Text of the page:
Having started the lead out, I was behind the melee, which gave me a front-row seat to the horrific tumble. I was sure that DK would be carted off in an ambulance... imagine my delight when he turned out to have suffered nothing worse than some road rash!

His head had hit the ground with a violent impact. Here, in his own words, is DK's description of the butcher's bill:

video

Blue Hens RR - Mens B - so close, yet so far from cycling glory

At Columbia, we learned that one needs to start fighting for position quite early in the B field, especially with UVM's huge team. This week, we were prepared for the challenge. Each of us knew our role: Don would patrol the front and try to get into any promising breaks, when the efforts got harder, I'd join Don near the front to make any selections, and DK would be our man for the sprint.

After 47 miles of scenic, rolling, not-too-difficult spring riding, it was clear that there would be a sprint finish. Don did an amazing job working hard in the last 4 miles so that we'd have good position going into the last two right hand corners, and he got me and Dave up to speed as the sprint wound up. UVM was going up the right side, and space was opening to the left. I jumped to a Millersville wheel there, and the pace kept creeping up. Part of the UVM lead out was decelerating into our lane, Millersville slowed. Feeling the raging pack behind me, I knew I had to keep accelerating around the right of Millersville. The yellow line and disqualification awaited to the left and slowing promised a giant pile up. Dave's wheel grazed mine and - CRAP - CRAP - CRAP!!! I kept it going to the line as the only hope for RU and got to the line in 3rd.


(Photo: Velocity Results)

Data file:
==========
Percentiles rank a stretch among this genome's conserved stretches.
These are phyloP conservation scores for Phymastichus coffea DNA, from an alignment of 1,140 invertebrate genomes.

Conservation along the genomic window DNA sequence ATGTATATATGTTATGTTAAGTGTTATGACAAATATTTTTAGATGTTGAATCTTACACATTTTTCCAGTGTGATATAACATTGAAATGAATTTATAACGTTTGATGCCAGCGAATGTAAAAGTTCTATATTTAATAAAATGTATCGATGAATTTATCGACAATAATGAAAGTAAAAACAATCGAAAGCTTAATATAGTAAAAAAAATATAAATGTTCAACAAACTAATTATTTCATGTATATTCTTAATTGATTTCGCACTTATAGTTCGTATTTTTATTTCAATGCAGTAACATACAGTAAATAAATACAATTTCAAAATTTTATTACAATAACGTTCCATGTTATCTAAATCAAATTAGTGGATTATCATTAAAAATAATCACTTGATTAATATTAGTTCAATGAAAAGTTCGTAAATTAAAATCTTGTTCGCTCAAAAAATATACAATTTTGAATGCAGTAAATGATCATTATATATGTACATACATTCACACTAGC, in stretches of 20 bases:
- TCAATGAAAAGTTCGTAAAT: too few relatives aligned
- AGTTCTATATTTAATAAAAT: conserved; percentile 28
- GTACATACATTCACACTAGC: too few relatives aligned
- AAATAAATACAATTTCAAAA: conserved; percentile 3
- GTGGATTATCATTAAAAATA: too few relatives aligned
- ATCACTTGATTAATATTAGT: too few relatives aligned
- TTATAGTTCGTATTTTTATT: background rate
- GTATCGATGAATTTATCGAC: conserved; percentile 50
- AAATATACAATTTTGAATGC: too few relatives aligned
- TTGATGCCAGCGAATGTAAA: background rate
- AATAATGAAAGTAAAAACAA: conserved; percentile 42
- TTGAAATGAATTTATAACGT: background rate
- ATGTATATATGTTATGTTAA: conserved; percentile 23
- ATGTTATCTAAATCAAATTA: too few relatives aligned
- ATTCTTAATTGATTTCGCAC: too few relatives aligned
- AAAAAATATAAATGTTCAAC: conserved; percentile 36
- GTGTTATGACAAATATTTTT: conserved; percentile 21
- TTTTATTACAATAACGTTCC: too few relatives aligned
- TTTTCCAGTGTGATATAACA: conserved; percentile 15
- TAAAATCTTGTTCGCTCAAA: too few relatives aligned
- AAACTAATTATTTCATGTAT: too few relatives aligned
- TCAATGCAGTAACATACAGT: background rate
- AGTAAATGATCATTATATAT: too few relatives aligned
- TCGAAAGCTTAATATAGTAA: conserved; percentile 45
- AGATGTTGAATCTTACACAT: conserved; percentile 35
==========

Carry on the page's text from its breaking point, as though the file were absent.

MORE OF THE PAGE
It should have felt sweet to get such a result in this field, but my job was to launch DK to the finish, not fight for the line from 400m out. His explosiveness could possibly have carried him the 4 bike lengths ahead of me to the win. So, we were left with frustration, shame, yet thanksgiving. The frustration of being denied the chance of challenging UVM with our three man team, the shame of being involved in the nucleation of a crash, yet being thankful that DK was alright and we'll be able to fight for the finish line another day.

I couldn't stop replaying that finish in my head on Saturday. I don't want to pass blame (you clearly see my involvement above), but to help keep us safer in the finishing straights, can we have our lead-out men pull off towards the gutter, keeping as much power on as possible 'till the line, and can we please have two lanes for the sprint?

Friday, March 20, 2009

The New Kid Races...

So for the past two weekends, my life has belonged to Rutgers Cycling. Actually, just weekends isn’t really accurate. It’s sort of a lifestyle change as race season starts. By mid-week I’m anticipating the weekend not because I’ll get to relax, but because whenever I think about it, adrenaline starts pumping. I'm spending more time riding than anything else, stretching, doing recovery swims, practicing handling skills and reading everything I can find about cycling.

I’d love to be able to say that the past two weeks- four races in total- have gone smoothly, but that would be inaccurate blogging. The first race- the Rutgers Time Trial- was bad going in- my muscles started cramping before the race, and by the end, I had to lean on my bike just to walk. Still, I was in the top half of Intro Women, so I wasn’t totally upset. I couldn’t do the Princeton Crit that afternoon, though I did have an amazing time screaming my head off cheering for my teammates.

The next day, my legs were feeling better for the Circuit Race at Rutgers. However, the cycling gods were not smiling on me, and when a girl from the University of Delaware crashed, I went down with her in a massive pileup. I recovered from it and, bleeding profusely and road-rash covered, made my way to the finish, ending in a sprint that made me (and my parents and sister, who came to cheer) very proud. I’m still healing from that, since for some reason, my body isn’t healing bruises or cuts very well lately. I have bruises from two months ago on my legs!

Midweek, we did a 50 mile base mile ride, and I realized, as I was riding with 15 or so people I now consider to be my friends, that for the first time, I feel like I’m in college and I love it.

I had high hopes for the Grant’s Tomb crit the next weekend and started out strong, riding alongside or directly behind Karina, who is turning out to be an amazing racer. The last half of the last lap, I got a cramp, so the sprint ending wasn’t exactly my strong point, but I finished mid-pack. Still, I had a great time and I realized just how amazing it is to have a whole team cheering for you!